The town of Pueblucho comes under attack by the undead who kidnap El Presidente's daughter. Juan rushes in to the rescue, but is defeated as quickly as he came. In the Land of the Dead, a luchador (Mexican wrestler) called Tostada gives Juan a mask that allows him to go back to the real world and begin his quest to save the day.
There are two playable characters, Juan or Tostada (who fights alongside Juan in co-op mode or can be switched to via the costume mechanism). The game is a Metroidvania game, so expect lots of platforming, combat and exploration.
There's a lot of combat in the game. You can dodge, perform basic or special attacks, and throw when enemies are stunned. Moves can be chained to perform combos, and this usually involves launching the enemies into the air and trying to prevent them from hitting the ground to stop them recovering. Throwing is very useful in combat since you can use enemies as projectiles to deal damage to others.
Enemies drop coins which can be spent on upgrades at the shrines. The amount of coins you receive depends on your combo counter with bonus rewards for the variety of moves you perform. There's a few new moves to purchase in addition to upgrades on your health and stamina. You can also purchase costumes which give you different attributes and traits.
As you progress, new moves are introduced and these are necessary to navigate around the map. Some moves are purely for navigation, but you will need to utilise your special fighting moves. For example, the uppercut move will give you that extra height after a jump. Rolling (or later on; "The Dashing Derpderp") can give you extra horizontal distance. Eventually, other platforming staples will be given to you such as a wall-jump move and ability to double-jump. You also acquire an ability to switch between dimensions which uncovers new platforms and hides existing ones. More complex platforming sections will utilise combinations of these moves, so you will be wall-jumping and switching between dimensions in mid-air. It often requires a high level of concentration and skill to navigate these areas. An unconventional ability to transform into a chicken gives you access to narrow tunnels and gives you faster speed and a larger jump.
The dimension swapping is also required in combat. Some enemies can only be hurt in a particular dimension. These enemies show up as shadows, but can still hurt you. Dodging enemies and switching dimensions create some tough, frantic battles.
The most frequent enemies are the skeletal bandits which come in three variants. The green ones are the standard enemy. Red ones have ranged attacks, and the yellow ones are very fast and tough. Armadillos roll around, flying Chupacabras fire magical projectiles, Cacti launch grenades who can only be defeated by catching them and throwing them back. Later on in the game, even tougher enemies are introduced. There's plenty to deal with, and each requires a slightly different approach to take them down, especially when various types are attacking you at once.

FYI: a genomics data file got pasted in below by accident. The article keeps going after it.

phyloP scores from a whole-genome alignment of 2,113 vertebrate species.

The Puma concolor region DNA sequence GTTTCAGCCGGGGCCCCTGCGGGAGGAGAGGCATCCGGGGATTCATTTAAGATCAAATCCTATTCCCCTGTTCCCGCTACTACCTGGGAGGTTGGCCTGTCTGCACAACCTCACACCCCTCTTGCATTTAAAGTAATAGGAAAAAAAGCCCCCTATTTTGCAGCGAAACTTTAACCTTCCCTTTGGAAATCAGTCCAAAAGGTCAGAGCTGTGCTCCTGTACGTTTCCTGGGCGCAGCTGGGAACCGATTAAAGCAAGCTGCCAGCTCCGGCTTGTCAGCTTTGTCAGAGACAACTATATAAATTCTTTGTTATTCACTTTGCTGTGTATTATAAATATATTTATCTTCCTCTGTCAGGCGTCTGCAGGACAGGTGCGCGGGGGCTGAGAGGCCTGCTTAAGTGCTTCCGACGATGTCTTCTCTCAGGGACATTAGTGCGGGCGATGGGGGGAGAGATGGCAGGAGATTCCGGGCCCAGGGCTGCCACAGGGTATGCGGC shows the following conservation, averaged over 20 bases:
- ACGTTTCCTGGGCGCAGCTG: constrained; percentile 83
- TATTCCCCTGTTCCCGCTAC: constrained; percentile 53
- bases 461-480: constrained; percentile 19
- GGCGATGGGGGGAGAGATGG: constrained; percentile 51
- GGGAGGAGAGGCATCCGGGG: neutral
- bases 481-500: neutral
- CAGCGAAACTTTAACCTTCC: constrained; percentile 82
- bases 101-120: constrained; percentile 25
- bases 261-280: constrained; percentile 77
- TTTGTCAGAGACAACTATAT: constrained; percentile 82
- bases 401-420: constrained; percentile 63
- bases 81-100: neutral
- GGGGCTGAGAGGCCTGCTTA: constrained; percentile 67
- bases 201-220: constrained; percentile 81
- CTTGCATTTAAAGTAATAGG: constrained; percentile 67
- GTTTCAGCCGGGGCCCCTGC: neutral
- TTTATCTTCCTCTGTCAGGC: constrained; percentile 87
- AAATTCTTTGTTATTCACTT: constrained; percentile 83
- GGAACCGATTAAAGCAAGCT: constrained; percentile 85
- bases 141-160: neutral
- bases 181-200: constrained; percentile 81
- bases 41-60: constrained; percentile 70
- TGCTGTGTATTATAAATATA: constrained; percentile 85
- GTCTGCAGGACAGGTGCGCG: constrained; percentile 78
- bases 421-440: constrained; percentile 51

Near the end of the game, shielded enemies appear. The colour of the shield determines which special attack is required to take it down. You can still knock the enemies around when the shield is active, but they only take damage when the shield is down.
Your health meter is pretty small but you won't ever lose much progress due to the frequent check-pointing. Health can be recovered by defeating enemies when in combat or passing by checkpoint shrines when out of combat. Falling off a level will transport you to the last ledge you were stood on which helps alleviate the frustration during the tricky platforming sections.
The health meter can be extended by small amounts by collecting fragments of magical heart containers, which takes its inspiration from the Zelda franchise. You also have a Stamina meter which is used for the special moves. Stamina is regenerated over time and you will only find yourself fully depleted if you keep hammering the special attacks. The stamina meter can be increased by collecting pieces of magical skulls in a similar fashion to the health-upgrade system.
The level design is fairly linear compared to some Metroidvania games. There's still plenty of optional segments as you go through the game, and some secrets to find when backtracking. Your map shows the rooms where you have visited, with doors and obstacles marked. An indicator will show you where you need to travel to progress the story which I found to be enough information to get there.
The residents of Pueblucho and Santa Luchita can dish out side quests (although there isn't a log to keep track of them). The quest rewards are often the heart or skull pieces to boost your health or stamina. Guacamelee doesn't use any voice-acting other than basic sounds much like a lot of Nintendo games. The music and sound effects are much more pleasing.
There's plenty of references within the game. I picked up on the Nintendo references such as the Zelda heart pieces, Chozo statues from Metroid, and touching an axe Mario-style to defeat a particular boss. There's a few posters or background murals that refer to other games too. I noticed a Strong Bad poster who fits the luchador theme. Guacamelee probably includes every Mexican stereotype in the game. The developers have chosen a theme and really gone for it.
I think what makes Guacamelee such a brilliant game is that it excels in many areas. The fighting system works really well and the platforming puzzles are really creative. The game is enjoyable from start to finish and never gets dull. I completed the game in under 5 hours which you could argue is a bit short, but it definitely doesn't overstay its welcome like a lot of games. Additionally, there's the option of hard mode, all the side quests, and to uncover all the chests; so plenty of replay value. Guacamelee has the charm, the creativity and the fun to make it one of the best indie games around.